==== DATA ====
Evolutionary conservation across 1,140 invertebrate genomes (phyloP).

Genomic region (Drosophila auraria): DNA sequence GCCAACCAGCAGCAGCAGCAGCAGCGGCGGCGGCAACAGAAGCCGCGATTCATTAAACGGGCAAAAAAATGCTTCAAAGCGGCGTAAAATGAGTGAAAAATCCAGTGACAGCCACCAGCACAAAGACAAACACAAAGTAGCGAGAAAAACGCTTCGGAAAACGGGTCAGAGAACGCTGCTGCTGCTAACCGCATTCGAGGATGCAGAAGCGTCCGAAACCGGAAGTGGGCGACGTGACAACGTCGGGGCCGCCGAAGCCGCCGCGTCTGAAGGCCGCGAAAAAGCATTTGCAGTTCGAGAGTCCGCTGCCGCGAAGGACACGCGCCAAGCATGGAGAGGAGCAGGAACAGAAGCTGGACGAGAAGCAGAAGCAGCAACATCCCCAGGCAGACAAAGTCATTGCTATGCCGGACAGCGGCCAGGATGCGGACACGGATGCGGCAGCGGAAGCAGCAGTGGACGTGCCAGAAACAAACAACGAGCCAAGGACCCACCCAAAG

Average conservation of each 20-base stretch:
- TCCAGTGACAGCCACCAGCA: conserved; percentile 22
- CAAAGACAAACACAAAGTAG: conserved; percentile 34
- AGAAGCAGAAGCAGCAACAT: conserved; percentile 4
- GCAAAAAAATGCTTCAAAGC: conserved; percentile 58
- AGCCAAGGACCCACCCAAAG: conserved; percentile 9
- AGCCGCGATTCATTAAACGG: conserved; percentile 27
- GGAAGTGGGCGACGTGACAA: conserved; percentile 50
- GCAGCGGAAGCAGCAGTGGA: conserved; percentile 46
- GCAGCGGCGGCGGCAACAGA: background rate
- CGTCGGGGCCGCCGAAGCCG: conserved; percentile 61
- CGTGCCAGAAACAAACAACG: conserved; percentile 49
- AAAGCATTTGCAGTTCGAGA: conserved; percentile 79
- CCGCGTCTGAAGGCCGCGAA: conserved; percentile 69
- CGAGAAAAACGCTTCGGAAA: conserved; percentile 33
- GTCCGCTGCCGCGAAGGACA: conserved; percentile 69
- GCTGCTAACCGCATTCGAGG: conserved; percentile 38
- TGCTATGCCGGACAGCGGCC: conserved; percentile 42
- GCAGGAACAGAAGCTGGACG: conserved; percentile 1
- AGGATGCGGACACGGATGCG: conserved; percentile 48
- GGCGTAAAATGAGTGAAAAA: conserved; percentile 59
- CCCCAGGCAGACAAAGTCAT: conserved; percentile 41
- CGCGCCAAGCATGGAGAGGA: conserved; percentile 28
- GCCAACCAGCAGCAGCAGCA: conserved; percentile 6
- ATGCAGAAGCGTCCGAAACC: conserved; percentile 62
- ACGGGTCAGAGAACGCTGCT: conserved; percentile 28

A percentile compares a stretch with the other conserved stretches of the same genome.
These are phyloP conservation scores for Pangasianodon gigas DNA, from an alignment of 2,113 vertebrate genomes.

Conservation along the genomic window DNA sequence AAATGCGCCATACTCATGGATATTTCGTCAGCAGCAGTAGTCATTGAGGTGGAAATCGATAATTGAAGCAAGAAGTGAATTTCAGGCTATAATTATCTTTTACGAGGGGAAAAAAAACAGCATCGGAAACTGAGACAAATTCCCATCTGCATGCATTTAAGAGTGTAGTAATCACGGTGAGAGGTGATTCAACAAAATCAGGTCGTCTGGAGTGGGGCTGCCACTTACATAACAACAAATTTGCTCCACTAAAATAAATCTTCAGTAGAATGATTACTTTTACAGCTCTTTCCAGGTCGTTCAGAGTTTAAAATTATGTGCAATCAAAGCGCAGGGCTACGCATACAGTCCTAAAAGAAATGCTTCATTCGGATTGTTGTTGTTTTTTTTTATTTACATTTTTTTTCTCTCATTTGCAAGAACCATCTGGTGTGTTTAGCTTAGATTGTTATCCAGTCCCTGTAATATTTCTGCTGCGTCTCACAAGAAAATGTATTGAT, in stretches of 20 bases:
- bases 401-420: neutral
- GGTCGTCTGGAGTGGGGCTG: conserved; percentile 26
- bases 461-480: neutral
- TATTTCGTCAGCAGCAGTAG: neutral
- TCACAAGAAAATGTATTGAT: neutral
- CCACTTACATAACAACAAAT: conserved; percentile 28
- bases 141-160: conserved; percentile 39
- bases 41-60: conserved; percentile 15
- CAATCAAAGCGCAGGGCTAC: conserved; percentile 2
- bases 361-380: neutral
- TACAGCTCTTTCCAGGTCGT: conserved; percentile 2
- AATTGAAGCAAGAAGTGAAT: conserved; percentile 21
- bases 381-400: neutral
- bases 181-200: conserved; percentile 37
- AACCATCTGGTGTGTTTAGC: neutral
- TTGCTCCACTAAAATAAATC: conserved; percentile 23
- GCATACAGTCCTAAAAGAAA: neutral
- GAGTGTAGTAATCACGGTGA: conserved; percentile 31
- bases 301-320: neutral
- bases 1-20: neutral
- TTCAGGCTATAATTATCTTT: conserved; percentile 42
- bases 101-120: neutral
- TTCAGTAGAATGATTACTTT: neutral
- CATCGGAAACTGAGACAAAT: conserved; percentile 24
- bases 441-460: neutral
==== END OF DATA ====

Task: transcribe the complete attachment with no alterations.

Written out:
Evolutionary conservation across 1,140 invertebrate genomes (phyloP).

Genomic region (Drosophila auraria): DNA sequence GCCAACCAGCAGCAGCAGCAGCAGCGGCGGCGGCAACAGAAGCCGCGATTCATTAAACGGGCAAAAAAATGCTTCAAAGCGGCGTAAAATGAGTGAAAAATCCAGTGACAGCCACCAGCACAAAGACAAACACAAAGTAGCGAGAAAAACGCTTCGGAAAACGGGTCAGAGAACGCTGCTGCTGCTAACCGCATTCGAGGATGCAGAAGCGTCCGAAACCGGAAGTGGGCGACGTGACAACGTCGGGGCCGCCGAAGCCGCCGCGTCTGAAGGCCGCGAAAAAGCATTTGCAGTTCGAGAGTCCGCTGCCGCGAAGGACACGCGCCAAGCATGGAGAGGAGCAGGAACAGAAGCTGGACGAGAAGCAGAAGCAGCAACATCCCCAGGCAGACAAAGTCATTGCTATGCCGGACAGCGGCCAGGATGCGGACACGGATGCGGCAGCGGAAGCAGCAGTGGACGTGCCAGAAACAAACAACGAGCCAAGGACCCACCCAAAG

Average conservation of each 20-base stretch:
- TCCAGTGACAGCCACCAGCA: conserved; percentile 22
- CAAAGACAAACACAAAGTAG: conserved; percentile 34
- AGAAGCAGAAGCAGCAACAT: conserved; percentile 4
- GCAAAAAAATGCTTCAAAGC: conserved; percentile 58
- AGCCAAGGACCCACCCAAAG: conserved; percentile 9
- AGCCGCGATTCATTAAACGG: conserved; percentile 27
- GGAAGTGGGCGACGTGACAA: conserved; percentile 50
- GCAGCGGAAGCAGCAGTGGA: conserved; percentile 46
- GCAGCGGCGGCGGCAACAGA: background rate
- CGTCGGGGCCGCCGAAGCCG: conserved; percentile 61
- CGTGCCAGAAACAAACAACG: conserved; percentile 49
- AAAGCATTTGCAGTTCGAGA: conserved; percentile 79
- CCGCGTCTGAAGGCCGCGAA: conserved; percentile 69
- CGAGAAAAACGCTTCGGAAA: conserved; percentile 33
- GTCCGCTGCCGCGAAGGACA: conserved; percentile 69
- GCTGCTAACCGCATTCGAGG: conserved; percentile 38
- TGCTATGCCGGACAGCGGCC: conserved; percentile 42
- GCAGGAACAGAAGCTGGACG: conserved; percentile 1
- AGGATGCGGACACGGATGCG: conserved; percentile 48
- GGCGTAAAATGAGTGAAAAA: conserved; percentile 59
- CCCCAGGCAGACAAAGTCAT: conserved; percentile 41
- CGCGCCAAGCATGGAGAGGA: conserved; percentile 28
- GCCAACCAGCAGCAGCAGCA: conserved; percentile 6
- ATGCAGAAGCGTCCGAAACC: conserved; percentile 62
- ACGGGTCAGAGAACGCTGCT: conserved; percentile 28

A percentile compares a stretch with the other conserved stretches of the same genome.
These are phyloP conservation scores for Pangasianodon gigas DNA, from an alignment of 2,113 vertebrate genomes.

Conservation along the genomic window DNA sequence AAATGCGCCATACTCATGGATATTTCGTCAGCAGCAGTAGTCATTGAGGTGGAAATCGATAATTGAAGCAAGAAGTGAATTTCAGGCTATAATTATCTTTTACGAGGGGAAAAAAAACAGCATCGGAAACTGAGACAAATTCCCATCTGCATGCATTTAAGAGTGTAGTAATCACGGTGAGAGGTGATTCAACAAAATCAGGTCGTCTGGAGTGGGGCTGCCACTTACATAACAACAAATTTGCTCCACTAAAATAAATCTTCAGTAGAATGATTACTTTTACAGCTCTTTCCAGGTCGTTCAGAGTTTAAAATTATGTGCAATCAAAGCGCAGGGCTACGCATACAGTCCTAAAAGAAATGCTTCATTCGGATTGTTGTTGTTTTTTTTTATTTACATTTTTTTTCTCTCATTTGCAAGAACCATCTGGTGTGTTTAGCTTAGATTGTTATCCAGTCCCTGTAATATTTCTGCTGCGTCTCACAAGAAAATGTATTGAT, in stretches of 20 bases:
- bases 401-420: neutral
- GGTCGTCTGGAGTGGGGCTG: conserved; percentile 26
- bases 461-480: neutral
- TATTTCGTCAGCAGCAGTAG: neutral
- TCACAAGAAAATGTATTGAT: neutral
- CCACTTACATAACAACAAAT: conserved; percentile 28
- bases 141-160: conserved; percentile 39
- bases 41-60: conserved; percentile 15
- CAATCAAAGCGCAGGGCTAC: conserved; percentile 2
- bases 361-380: neutral
- TACAGCTCTTTCCAGGTCGT: conserved; percentile 2
- AATTGAAGCAAGAAGTGAAT: conserved; percentile 21
- bases 381-400: neutral
- bases 181-200: conserved; percentile 37
- AACCATCTGGTGTGTTTAGC: neutral
- TTGCTCCACTAAAATAAATC: conserved; percentile 23
- GCATACAGTCCTAAAAGAAA: neutral
- GAGTGTAGTAATCACGGTGA: conserved; percentile 31
- bases 301-320: neutral
- bases 1-20: neutral
- TTCAGGCTATAATTATCTTT: conserved; percentile 42
- bases 101-120: neutral
- TTCAGTAGAATGATTACTTT: neutral
- CATCGGAAACTGAGACAAAT: conserved; percentile 24
- bases 441-460: neutral